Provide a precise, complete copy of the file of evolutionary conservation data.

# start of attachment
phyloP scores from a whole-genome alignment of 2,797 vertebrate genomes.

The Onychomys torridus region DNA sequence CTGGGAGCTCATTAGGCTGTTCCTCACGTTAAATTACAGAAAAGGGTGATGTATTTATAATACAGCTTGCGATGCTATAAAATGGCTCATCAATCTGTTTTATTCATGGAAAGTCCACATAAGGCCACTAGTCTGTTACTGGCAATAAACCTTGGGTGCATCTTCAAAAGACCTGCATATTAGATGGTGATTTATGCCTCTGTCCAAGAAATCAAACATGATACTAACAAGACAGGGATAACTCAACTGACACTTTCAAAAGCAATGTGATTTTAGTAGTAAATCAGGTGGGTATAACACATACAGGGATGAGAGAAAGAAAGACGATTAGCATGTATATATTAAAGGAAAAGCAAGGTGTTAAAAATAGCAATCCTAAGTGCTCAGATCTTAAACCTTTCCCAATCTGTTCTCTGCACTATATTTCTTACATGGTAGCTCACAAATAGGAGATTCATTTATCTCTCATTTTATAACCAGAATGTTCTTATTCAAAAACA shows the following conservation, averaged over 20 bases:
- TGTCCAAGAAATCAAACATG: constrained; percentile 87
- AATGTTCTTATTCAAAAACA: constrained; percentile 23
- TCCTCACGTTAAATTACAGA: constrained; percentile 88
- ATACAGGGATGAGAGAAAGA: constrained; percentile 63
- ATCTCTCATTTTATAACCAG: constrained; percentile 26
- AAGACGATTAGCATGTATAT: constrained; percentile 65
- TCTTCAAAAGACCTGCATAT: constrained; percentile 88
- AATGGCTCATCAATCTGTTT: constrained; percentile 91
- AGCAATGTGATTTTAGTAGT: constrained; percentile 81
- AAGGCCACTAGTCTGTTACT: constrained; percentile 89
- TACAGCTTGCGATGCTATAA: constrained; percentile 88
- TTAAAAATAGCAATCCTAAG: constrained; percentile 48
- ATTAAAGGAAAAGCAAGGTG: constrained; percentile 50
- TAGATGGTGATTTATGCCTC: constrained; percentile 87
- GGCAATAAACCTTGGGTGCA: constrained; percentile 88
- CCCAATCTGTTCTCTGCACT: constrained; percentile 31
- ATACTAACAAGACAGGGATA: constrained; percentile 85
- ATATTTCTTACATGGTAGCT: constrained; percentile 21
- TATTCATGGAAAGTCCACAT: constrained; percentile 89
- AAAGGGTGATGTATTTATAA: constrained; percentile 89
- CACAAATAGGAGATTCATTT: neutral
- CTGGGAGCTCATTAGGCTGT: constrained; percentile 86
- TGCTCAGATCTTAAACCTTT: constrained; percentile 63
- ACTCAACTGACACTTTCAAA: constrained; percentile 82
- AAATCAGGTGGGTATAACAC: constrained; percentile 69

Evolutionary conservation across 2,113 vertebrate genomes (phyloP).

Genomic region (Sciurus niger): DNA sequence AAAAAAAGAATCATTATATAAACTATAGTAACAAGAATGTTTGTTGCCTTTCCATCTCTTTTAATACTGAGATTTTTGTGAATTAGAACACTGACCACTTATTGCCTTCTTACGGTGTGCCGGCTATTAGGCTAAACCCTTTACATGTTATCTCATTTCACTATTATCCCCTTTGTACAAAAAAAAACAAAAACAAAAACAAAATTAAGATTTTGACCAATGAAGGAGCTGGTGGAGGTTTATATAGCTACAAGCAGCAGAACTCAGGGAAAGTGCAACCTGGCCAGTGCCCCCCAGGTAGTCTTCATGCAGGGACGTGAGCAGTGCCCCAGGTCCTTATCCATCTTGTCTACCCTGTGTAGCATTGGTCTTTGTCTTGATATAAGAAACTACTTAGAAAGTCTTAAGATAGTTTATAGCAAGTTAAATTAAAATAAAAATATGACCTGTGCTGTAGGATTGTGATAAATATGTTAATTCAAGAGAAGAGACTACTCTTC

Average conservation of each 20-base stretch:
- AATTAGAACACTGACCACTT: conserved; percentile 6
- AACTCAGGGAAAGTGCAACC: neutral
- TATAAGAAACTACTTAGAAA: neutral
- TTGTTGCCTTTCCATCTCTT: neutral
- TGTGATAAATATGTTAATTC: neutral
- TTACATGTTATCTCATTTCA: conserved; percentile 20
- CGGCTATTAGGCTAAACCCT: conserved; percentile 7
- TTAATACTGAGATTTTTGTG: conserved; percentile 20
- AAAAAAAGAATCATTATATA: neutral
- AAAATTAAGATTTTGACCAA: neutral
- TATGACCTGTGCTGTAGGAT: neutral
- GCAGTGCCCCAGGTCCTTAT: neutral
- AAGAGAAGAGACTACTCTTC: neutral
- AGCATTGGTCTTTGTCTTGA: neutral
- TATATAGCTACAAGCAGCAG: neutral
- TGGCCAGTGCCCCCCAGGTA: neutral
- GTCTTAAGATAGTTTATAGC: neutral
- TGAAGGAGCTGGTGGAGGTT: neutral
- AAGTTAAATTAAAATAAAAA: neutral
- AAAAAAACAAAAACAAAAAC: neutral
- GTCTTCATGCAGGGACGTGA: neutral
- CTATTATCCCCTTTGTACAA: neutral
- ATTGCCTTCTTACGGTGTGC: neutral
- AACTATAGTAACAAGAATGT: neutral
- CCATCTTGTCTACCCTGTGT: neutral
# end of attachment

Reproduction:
phyloP scores from a whole-genome alignment of 2,797 vertebrate genomes.

The Onychomys torridus region DNA sequence CTGGGAGCTCATTAGGCTGTTCCTCACGTTAAATTACAGAAAAGGGTGATGTATTTATAATACAGCTTGCGATGCTATAAAATGGCTCATCAATCTGTTTTATTCATGGAAAGTCCACATAAGGCCACTAGTCTGTTACTGGCAATAAACCTTGGGTGCATCTTCAAAAGACCTGCATATTAGATGGTGATTTATGCCTCTGTCCAAGAAATCAAACATGATACTAACAAGACAGGGATAACTCAACTGACACTTTCAAAAGCAATGTGATTTTAGTAGTAAATCAGGTGGGTATAACACATACAGGGATGAGAGAAAGAAAGACGATTAGCATGTATATATTAAAGGAAAAGCAAGGTGTTAAAAATAGCAATCCTAAGTGCTCAGATCTTAAACCTTTCCCAATCTGTTCTCTGCACTATATTTCTTACATGGTAGCTCACAAATAGGAGATTCATTTATCTCTCATTTTATAACCAGAATGTTCTTATTCAAAAACA shows the following conservation, averaged over 20 bases:
- TGTCCAAGAAATCAAACATG: constrained; percentile 87
- AATGTTCTTATTCAAAAACA: constrained; percentile 23
- TCCTCACGTTAAATTACAGA: constrained; percentile 88
- ATACAGGGATGAGAGAAAGA: constrained; percentile 63
- ATCTCTCATTTTATAACCAG: constrained; percentile 26
- AAGACGATTAGCATGTATAT: constrained; percentile 65
- TCTTCAAAAGACCTGCATAT: constrained; percentile 88
- AATGGCTCATCAATCTGTTT: constrained; percentile 91
- AGCAATGTGATTTTAGTAGT: constrained; percentile 81
- AAGGCCACTAGTCTGTTACT: constrained; percentile 89
- TACAGCTTGCGATGCTATAA: constrained; percentile 88
- TTAAAAATAGCAATCCTAAG: constrained; percentile 48
- ATTAAAGGAAAAGCAAGGTG: constrained; percentile 50
- TAGATGGTGATTTATGCCTC: constrained; percentile 87
- GGCAATAAACCTTGGGTGCA: constrained; percentile 88
- CCCAATCTGTTCTCTGCACT: constrained; percentile 31
- ATACTAACAAGACAGGGATA: constrained; percentile 85
- ATATTTCTTACATGGTAGCT: constrained; percentile 21
- TATTCATGGAAAGTCCACAT: constrained; percentile 89
- AAAGGGTGATGTATTTATAA: constrained; percentile 89
- CACAAATAGGAGATTCATTT: neutral
- CTGGGAGCTCATTAGGCTGT: constrained; percentile 86
- TGCTCAGATCTTAAACCTTT: constrained; percentile 63
- ACTCAACTGACACTTTCAAA: constrained; percentile 82
- AAATCAGGTGGGTATAACAC: constrained; percentile 69

Evolutionary conservation across 2,113 vertebrate genomes (phyloP).

Genomic region (Sciurus niger): DNA sequence AAAAAAAGAATCATTATATAAACTATAGTAACAAGAATGTTTGTTGCCTTTCCATCTCTTTTAATACTGAGATTTTTGTGAATTAGAACACTGACCACTTATTGCCTTCTTACGGTGTGCCGGCTATTAGGCTAAACCCTTTACATGTTATCTCATTTCACTATTATCCCCTTTGTACAAAAAAAAACAAAAACAAAAACAAAATTAAGATTTTGACCAATGAAGGAGCTGGTGGAGGTTTATATAGCTACAAGCAGCAGAACTCAGGGAAAGTGCAACCTGGCCAGTGCCCCCCAGGTAGTCTTCATGCAGGGACGTGAGCAGTGCCCCAGGTCCTTATCCATCTTGTCTACCCTGTGTAGCATTGGTCTTTGTCTTGATATAAGAAACTACTTAGAAAGTCTTAAGATAGTTTATAGCAAGTTAAATTAAAATAAAAATATGACCTGTGCTGTAGGATTGTGATAAATATGTTAATTCAAGAGAAGAGACTACTCTTC

Average conservation of each 20-base stretch:
- AATTAGAACACTGACCACTT: conserved; percentile 6
- AACTCAGGGAAAGTGCAACC: neutral
- TATAAGAAACTACTTAGAAA: neutral
- TTGTTGCCTTTCCATCTCTT: neutral
- TGTGATAAATATGTTAATTC: neutral
- TTACATGTTATCTCATTTCA: conserved; percentile 20
- CGGCTATTAGGCTAAACCCT: conserved; percentile 7
- TTAATACTGAGATTTTTGTG: conserved; percentile 20
- AAAAAAAGAATCATTATATA: neutral
- AAAATTAAGATTTTGACCAA: neutral
- TATGACCTGTGCTGTAGGAT: neutral
- GCAGTGCCCCAGGTCCTTAT: neutral
- AAGAGAAGAGACTACTCTTC: neutral
- AGCATTGGTCTTTGTCTTGA: neutral
- TATATAGCTACAAGCAGCAG: neutral
- TGGCCAGTGCCCCCCAGGTA: neutral
- GTCTTAAGATAGTTTATAGC: neutral
- TGAAGGAGCTGGTGGAGGTT: neutral
- AAGTTAAATTAAAATAAAAA: neutral
- AAAAAAACAAAAACAAAAAC: neutral
- GTCTTCATGCAGGGACGTGA: neutral
- CTATTATCCCCTTTGTACAA: neutral
- ATTGCCTTCTTACGGTGTGC: neutral
- AACTATAGTAACAAGAATGT: neutral
- CCATCTTGTCTACCCTGTGT: neutral